The City Council last week agreed to curb its enthusiasm for fee waivers for community events and organizations. Council Member Will Wynn says the city granted more than $200,000 in waivers to parades, fun runs, and such in fiscal year 2002. Henceforth, each council office will get $6,000 worth of such waivers. (Smart Growth fee waivers are different.) Certain events, including Juneteenth and Diez y Seis celebrations, will not be subject to the cap. -- M.C.M.
Maybe those meek congressional Democrats should take some assertiveness training from our local donkeys. They certainly were pulling no punches at the Texas Environmental Democrats party at Threadgill's World HQ on Oct. 3. Speaking on the latest redistricting -- which sliced much of South Austin (including Threadgill's itself) out of Sen. Gonzalo Barrientos' district and replaced it with more conservative precincts west of town, Barrientos said Austin had been "raped." Yow. He was followed by Travis Co. Treasurer Dolores Ortega-Carter, who fumed, "I don't think the current president should get to have a war just because his daddy had a war." -- L.N.
In Travis County there's a large gap between the numbers of women and minorities practicing law and, well, white guys practicing it. So the Travis Co. Bar Association's Diversity Committee and AISD's Humanities/Government Magnet for International Studies at Fulmore Middle School have begun a law seminar for students in grades 8-12 in the hopes of broadening gender, ethnic, religious, and socioeconomic representation in the local legal profession. The program runs through May. -- Lauri Apple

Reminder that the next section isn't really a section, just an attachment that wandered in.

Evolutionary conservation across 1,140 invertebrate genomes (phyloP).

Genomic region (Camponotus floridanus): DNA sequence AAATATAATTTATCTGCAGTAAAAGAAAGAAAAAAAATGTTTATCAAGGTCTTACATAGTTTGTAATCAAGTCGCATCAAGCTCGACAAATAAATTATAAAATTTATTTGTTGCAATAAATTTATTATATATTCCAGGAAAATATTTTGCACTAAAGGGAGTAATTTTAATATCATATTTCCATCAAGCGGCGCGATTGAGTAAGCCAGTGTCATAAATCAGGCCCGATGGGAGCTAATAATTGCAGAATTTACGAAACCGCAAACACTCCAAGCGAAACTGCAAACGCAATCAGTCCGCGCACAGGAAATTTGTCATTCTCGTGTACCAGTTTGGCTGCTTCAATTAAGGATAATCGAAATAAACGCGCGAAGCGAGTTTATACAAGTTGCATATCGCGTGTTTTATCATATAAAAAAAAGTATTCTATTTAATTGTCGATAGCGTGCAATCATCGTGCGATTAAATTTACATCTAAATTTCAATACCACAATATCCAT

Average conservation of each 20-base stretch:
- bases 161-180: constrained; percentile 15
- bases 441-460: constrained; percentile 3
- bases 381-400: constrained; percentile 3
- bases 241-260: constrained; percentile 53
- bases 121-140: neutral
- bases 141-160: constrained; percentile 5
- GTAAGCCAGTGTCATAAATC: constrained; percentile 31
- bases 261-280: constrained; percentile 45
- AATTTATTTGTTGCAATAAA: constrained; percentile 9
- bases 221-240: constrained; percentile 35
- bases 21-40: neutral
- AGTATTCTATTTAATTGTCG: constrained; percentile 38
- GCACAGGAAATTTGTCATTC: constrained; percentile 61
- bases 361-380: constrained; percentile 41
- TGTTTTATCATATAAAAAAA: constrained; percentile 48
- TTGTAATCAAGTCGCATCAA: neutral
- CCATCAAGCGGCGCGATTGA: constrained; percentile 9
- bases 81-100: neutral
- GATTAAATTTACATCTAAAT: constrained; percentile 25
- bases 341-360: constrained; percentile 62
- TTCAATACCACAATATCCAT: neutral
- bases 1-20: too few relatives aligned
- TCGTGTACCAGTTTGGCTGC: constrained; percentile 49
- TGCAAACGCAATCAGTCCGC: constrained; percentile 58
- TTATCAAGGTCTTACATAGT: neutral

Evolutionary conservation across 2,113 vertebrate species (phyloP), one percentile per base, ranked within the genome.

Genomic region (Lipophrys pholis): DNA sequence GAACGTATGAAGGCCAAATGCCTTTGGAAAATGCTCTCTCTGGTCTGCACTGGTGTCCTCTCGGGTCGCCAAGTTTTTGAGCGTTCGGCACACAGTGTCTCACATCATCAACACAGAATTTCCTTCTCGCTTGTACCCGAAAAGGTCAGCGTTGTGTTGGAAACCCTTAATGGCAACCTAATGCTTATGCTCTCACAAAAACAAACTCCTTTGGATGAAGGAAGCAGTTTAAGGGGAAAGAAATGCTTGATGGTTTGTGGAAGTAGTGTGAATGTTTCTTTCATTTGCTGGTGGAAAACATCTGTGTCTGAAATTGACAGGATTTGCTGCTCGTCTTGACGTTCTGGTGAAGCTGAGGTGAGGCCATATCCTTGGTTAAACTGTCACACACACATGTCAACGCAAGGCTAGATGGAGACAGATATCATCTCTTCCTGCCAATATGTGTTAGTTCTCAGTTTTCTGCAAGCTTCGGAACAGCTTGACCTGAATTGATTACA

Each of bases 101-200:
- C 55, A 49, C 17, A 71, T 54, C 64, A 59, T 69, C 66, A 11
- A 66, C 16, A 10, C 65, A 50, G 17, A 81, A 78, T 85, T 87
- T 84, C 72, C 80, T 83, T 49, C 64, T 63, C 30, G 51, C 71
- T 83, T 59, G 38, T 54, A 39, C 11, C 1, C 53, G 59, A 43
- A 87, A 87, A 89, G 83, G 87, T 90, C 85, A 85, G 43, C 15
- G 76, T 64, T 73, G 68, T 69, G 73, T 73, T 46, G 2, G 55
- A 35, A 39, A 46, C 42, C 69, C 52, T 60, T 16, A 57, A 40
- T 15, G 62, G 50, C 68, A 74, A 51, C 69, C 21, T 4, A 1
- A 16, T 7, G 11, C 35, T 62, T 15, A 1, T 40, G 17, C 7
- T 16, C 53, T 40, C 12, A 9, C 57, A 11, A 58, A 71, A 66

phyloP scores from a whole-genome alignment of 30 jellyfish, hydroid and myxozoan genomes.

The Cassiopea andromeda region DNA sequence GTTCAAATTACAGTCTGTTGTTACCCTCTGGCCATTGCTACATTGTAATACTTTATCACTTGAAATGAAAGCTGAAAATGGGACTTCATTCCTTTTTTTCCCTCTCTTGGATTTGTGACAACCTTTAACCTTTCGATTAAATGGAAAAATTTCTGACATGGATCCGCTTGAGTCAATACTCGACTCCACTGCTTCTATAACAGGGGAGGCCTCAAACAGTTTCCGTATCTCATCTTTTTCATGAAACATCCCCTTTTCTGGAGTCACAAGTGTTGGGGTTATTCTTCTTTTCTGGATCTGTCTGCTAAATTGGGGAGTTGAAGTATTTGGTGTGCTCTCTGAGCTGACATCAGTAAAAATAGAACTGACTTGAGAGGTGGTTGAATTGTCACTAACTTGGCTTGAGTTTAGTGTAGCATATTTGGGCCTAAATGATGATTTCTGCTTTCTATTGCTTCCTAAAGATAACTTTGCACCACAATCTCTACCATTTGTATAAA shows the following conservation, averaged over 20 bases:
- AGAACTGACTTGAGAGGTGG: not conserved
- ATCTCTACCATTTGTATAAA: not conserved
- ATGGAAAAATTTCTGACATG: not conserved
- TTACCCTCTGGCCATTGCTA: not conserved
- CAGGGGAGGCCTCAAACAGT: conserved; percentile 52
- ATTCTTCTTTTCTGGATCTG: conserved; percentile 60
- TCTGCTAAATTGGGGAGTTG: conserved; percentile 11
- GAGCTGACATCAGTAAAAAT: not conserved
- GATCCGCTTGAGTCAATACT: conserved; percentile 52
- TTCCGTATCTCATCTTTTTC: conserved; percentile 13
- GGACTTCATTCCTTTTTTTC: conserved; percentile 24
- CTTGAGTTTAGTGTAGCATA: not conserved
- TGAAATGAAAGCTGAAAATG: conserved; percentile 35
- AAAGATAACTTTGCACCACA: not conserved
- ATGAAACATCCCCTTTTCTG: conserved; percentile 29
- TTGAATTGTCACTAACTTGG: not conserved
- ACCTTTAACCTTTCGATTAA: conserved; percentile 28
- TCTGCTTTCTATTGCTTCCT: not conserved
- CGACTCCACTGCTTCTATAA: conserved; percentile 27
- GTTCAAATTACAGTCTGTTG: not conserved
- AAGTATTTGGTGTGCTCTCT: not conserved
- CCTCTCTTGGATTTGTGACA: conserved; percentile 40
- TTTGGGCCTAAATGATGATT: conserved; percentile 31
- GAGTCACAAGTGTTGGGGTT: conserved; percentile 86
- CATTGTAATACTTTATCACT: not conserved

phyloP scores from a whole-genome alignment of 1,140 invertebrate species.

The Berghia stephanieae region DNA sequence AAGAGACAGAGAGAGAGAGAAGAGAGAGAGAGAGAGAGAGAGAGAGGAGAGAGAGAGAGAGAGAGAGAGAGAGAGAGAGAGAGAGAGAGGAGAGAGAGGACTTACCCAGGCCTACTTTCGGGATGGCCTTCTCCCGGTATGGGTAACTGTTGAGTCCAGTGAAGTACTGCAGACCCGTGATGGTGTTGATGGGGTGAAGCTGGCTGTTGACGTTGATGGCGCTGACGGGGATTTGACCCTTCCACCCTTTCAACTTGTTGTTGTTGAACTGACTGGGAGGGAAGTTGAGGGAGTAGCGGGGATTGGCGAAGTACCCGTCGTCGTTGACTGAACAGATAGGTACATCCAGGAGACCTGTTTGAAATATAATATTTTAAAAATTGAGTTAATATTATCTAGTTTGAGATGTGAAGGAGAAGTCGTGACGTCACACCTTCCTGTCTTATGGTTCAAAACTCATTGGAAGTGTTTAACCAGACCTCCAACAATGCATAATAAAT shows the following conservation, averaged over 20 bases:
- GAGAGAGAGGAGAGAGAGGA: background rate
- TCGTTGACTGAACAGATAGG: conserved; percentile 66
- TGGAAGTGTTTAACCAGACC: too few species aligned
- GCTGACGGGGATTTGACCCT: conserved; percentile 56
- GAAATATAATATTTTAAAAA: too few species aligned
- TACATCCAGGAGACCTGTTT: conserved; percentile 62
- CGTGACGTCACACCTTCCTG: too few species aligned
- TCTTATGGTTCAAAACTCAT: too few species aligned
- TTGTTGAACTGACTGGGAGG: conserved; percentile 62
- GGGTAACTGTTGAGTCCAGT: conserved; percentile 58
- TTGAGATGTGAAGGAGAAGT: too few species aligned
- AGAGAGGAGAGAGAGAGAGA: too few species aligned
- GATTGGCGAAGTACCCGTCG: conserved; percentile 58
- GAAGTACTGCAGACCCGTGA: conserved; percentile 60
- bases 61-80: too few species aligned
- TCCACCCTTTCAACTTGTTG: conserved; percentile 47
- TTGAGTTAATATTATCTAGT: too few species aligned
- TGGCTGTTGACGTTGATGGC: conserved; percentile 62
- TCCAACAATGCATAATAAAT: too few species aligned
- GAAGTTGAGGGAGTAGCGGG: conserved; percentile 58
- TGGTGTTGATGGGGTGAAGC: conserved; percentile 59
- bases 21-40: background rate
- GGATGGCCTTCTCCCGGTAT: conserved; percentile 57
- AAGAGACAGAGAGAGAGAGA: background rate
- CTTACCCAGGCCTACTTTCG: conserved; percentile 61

U.S. District Senior Judge Harry Lee Hudspeth ruled last week that a state Capitol lawn monument displaying the Ten Commandments does not violate the First Amendment, and that no "reasonable" person could consider the statue a state endorsement of religion. Austin homeless lawyer Thomas Van Orden had claimed just that in a federal lawsuit seeking the removal of the statue. Hudspeth noted that the state had registered no complaints about the tablets in the 40 years since the monument's dedication, and that Van Orden undermined his claim that the offensive statue had "injured" him by waiting six years to file suit. -- J.S.
Two candidates were nominated Oct. 3 to run against Austin Police Association President Mike Sheffield for the police union's top spot. Austin Police Sgt. Ernie Pedraza and Internal Affairs Detective Felicia Williams will challenge Sheffield for the powerful post. The APA president coordinates the union's bargaining unit for the meet-and-confer process with the city, and also navigates relationships with community members and journalists on behalf of the department's rank-and-file officers. The union, which represents nearly 1,200 APD officers, will cast their ballots Nov. 12. -- J.S.
The Villas on Guadalupe have popped up again on the City Council agenda, this time for a supposed "correction" of the controversial apartment project's density restrictions. City staff says -- based on their reading of council minutes last spring -- that the council "intended" to allow for greater density at the Villas, to be built on the Drag near 29th, than it actually approved last spring; that formula would not allow for the Villas' planned 150 units. Unfortunately, that's because developer Mike McCone tweaked the property line, making the parcel smaller, in order to invalidate the North University Neighborhood Association's petition against the project. Now McCone wants to increase the number of units allowed per square foot on the smaller parcel; "Naked City" thinks that's called having your cake and eating it too. Neighbors say they're lobbying council to oppose the change. -- Michael King